New Drug Helps Smokers Kick the Habit

Armen Hareyan's picture
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For smokers who want to quit, a drug called varenicline increases the odds of success threefold compared to a placebo pill, according to a new review of studies. The drug also improves quit rates compared to an antidepressant that is commonly prescribed as a smoking cessation aid.

Varenicline, sold under the trade name Chantix by drug manufacturer Pfizer, is the first new FDA-approved drug for smoking cessation in the past decade. It is also the first drug designed to interact with a key brain receptor involved in addiction to nicotine.

"Varenicline is quite high-tech," said lead author Kate Cahill of Oxford University. "It's safe and it looks to be effective, so I think it's quite important."

Varenicline helps maintain levels of a feel-good brain chemical called dopamine, counteracting withdrawal symptoms and reducing craving. It is the third drug-based approach licensed for prescription to smokers who are trying to quit. Nicotine replacement therapy has been available for more than 20 years. The antidepressant bupropion (Wellbutrin, Zyban) was approved as a smoking cessation aid in 1997.

The review appears in the latest issue of The Cochrane Library, a publication of The Cochrane Collaboration, an international organization that evaluates research in all aspects of health care. Systematic reviews draw evidence-based conclusions about medical practice after considering both the content and quality of existing medical trials on a topic.

The reviewers identified five studies that tested the effectiveness of varenicline against a placebo in smokers attempting to quit. Three of these studies also compared the effectiveness of varenicline against bupropion. A sixth study tested the effectiveness of varenicline in reducing relapse rates among successful quitters. Almost 5,000 participants were enrolled in these trials.

In the combined studies, varenicline increased the odds that participants would avoid taking even a single puff on a cigarette at 12 months, compared to participants who received a placebo. In the three studies comparing varenicline to bupropion, the new drug outperformed bupropion in improving the chances of achieving continuous abstinence at 12 months.

All except one of the studies used a biochemical test to verify that smokers were abstinent.

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The most common side effect of varenicline was mild to moderate nausea, which tended to decrease over time. There were no serious adverse events with the drug.

"One of the major findings of our review is that the drug looks to be safer than bupropion," Cahill said. "Bupropion has something like a one-in-a-thousand risk of seizures. We can only go on what we've seen so far, but apart from nausea, varenicline doesn't seem to have any serious problems, and it's been prescribed since last May in the States without any sort of horror stories coming out."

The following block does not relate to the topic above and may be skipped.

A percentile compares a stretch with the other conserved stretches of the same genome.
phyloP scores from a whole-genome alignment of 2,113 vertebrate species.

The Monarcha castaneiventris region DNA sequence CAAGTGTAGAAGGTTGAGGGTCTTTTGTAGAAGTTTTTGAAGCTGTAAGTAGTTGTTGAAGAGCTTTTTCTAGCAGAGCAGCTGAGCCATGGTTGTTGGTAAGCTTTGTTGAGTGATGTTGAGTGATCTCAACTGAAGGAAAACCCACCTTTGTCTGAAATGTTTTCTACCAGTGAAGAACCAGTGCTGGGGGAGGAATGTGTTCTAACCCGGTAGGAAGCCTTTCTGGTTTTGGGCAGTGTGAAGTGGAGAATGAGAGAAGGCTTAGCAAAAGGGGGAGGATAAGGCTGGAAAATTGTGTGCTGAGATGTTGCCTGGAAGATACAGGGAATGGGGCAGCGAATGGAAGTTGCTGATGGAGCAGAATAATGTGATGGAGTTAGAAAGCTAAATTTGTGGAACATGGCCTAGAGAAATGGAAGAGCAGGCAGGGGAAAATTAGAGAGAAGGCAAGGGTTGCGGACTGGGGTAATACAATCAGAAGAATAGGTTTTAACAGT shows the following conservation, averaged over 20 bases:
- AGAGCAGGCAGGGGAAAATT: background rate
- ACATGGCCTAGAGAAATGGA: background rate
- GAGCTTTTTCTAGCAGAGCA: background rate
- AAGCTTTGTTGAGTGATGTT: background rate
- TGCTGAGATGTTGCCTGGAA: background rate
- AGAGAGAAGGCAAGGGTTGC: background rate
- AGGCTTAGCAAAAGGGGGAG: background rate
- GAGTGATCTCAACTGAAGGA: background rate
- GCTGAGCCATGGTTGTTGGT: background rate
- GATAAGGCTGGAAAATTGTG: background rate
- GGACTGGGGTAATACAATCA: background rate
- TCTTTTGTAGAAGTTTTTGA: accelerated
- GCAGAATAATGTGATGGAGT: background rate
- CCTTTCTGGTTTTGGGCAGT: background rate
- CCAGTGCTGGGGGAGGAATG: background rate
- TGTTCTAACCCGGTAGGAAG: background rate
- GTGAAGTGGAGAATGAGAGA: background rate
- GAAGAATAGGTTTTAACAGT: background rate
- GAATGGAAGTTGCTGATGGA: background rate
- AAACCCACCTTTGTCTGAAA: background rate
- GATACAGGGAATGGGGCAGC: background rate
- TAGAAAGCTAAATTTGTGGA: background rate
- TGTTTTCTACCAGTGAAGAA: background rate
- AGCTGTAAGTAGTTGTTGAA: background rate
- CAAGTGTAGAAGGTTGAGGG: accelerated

Cahill called the trials "well conducted" and "very high quality."

While all of the trials were funded and managed by the drug's manufacturer, Cahill said this is the pattern for any new drug. "The first trials tend to be run by the drug companies themselves because they're trying to get the drug licensed."

Steven Schroeder, M.D., who heads the Smoking Cessation Leadership Center at the University of California, San Francisco, agreed that "it's very hard nowadays to get any clinical trial of any drug that isn't funded in that way." More of a problem, he said, "is that trials tend to be done under very controlled circumstances with relatively small numbers."

The studies in the review excluded smokers with psychiatric disorders, recent cardiovascular disease and other health problems. To enhance the odds of success, smokers received brief counseling sessions and phone calls throughout the studies.

How well the new drug would do without counseling hasn't been tested, said Schroeder. "And it would be nice to know how this drug acts in the mental health population, where the rate of smoking is extremely high."

But these caveats aside, Schroeder said the availability of varenicline will have an important side benefit: "The message is going to go out to smokers that there's a new way to quit, and since most smokers want to quit, they may be stimulated to try the new Pfizer drug or another drug or quit on a cold turkey basis. All that is excellent news for the health of the public."

The reviewers concluded that, based on the one trial of varenicline to prevent relapse in successful quitters, the effectiveness of the drug as an aid to relapse prevention "has not been clearly established."

The review also identified one trial of a smoking cessation aid called cytisine, which was developed from the golden rain tree by Bulgarian researchers in the 1960s and was the basis for the development of varenicline in the 1990s. The trial showed that smokers randomized to cytisine were more likely to report that they were abstinent at a two-year follow-up compared to placebo users. However, the reviewers called the evidence on cytisine "limited at present."

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